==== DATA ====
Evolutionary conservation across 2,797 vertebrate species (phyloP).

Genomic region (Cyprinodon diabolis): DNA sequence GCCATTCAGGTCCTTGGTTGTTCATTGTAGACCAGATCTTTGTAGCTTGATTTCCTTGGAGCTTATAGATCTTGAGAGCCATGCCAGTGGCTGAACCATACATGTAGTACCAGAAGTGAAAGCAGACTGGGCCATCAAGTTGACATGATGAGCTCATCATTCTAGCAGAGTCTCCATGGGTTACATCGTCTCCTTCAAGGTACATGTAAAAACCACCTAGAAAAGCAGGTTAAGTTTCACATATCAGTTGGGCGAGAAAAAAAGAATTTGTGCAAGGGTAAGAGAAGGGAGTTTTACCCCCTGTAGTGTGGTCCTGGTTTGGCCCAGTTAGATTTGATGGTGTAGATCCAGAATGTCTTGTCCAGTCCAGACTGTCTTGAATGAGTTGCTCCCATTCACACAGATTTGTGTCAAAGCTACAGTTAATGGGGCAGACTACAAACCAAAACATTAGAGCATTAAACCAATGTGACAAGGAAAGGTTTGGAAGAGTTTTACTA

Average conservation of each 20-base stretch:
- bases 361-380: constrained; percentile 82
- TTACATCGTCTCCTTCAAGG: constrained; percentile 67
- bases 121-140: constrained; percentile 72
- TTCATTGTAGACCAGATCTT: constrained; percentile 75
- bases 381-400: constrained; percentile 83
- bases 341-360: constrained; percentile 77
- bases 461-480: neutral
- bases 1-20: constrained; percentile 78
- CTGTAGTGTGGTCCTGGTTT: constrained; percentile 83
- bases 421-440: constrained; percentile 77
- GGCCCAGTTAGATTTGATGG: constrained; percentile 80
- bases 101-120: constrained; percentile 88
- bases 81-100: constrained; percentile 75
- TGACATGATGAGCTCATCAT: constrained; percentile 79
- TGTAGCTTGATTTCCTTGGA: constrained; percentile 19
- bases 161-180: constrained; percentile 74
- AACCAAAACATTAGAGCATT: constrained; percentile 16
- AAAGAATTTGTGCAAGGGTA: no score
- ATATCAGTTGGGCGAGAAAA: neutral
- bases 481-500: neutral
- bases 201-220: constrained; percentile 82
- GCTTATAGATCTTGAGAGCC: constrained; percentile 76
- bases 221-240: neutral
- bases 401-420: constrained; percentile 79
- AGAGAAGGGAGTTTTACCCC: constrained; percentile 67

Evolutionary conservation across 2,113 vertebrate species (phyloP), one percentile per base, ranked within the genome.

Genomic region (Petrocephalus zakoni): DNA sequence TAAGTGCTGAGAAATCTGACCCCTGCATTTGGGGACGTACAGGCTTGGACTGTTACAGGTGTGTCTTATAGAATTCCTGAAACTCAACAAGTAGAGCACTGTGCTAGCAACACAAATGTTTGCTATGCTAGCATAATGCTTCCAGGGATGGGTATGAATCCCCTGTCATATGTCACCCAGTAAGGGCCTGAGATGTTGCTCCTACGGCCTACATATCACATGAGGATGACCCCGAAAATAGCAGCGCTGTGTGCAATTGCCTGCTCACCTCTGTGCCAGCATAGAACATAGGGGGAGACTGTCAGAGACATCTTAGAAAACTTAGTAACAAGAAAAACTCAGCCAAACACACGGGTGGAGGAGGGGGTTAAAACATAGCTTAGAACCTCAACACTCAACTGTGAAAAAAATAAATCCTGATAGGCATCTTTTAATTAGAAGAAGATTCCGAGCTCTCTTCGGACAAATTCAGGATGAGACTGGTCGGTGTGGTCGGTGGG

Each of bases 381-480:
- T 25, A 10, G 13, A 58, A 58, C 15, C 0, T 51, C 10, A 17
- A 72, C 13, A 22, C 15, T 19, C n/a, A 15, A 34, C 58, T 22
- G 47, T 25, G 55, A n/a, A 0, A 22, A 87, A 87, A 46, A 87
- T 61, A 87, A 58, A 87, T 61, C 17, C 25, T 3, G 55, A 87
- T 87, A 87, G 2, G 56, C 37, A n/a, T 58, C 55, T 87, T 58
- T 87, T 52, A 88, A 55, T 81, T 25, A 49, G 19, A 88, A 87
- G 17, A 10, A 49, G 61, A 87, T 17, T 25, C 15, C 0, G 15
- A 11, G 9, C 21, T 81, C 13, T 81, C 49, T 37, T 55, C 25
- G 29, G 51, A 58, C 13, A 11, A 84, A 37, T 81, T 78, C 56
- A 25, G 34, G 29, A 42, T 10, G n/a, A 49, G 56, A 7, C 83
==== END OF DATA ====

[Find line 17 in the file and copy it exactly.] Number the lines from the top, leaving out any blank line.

- TGACATGATGAGCTCATCAT: constrained; percentile 79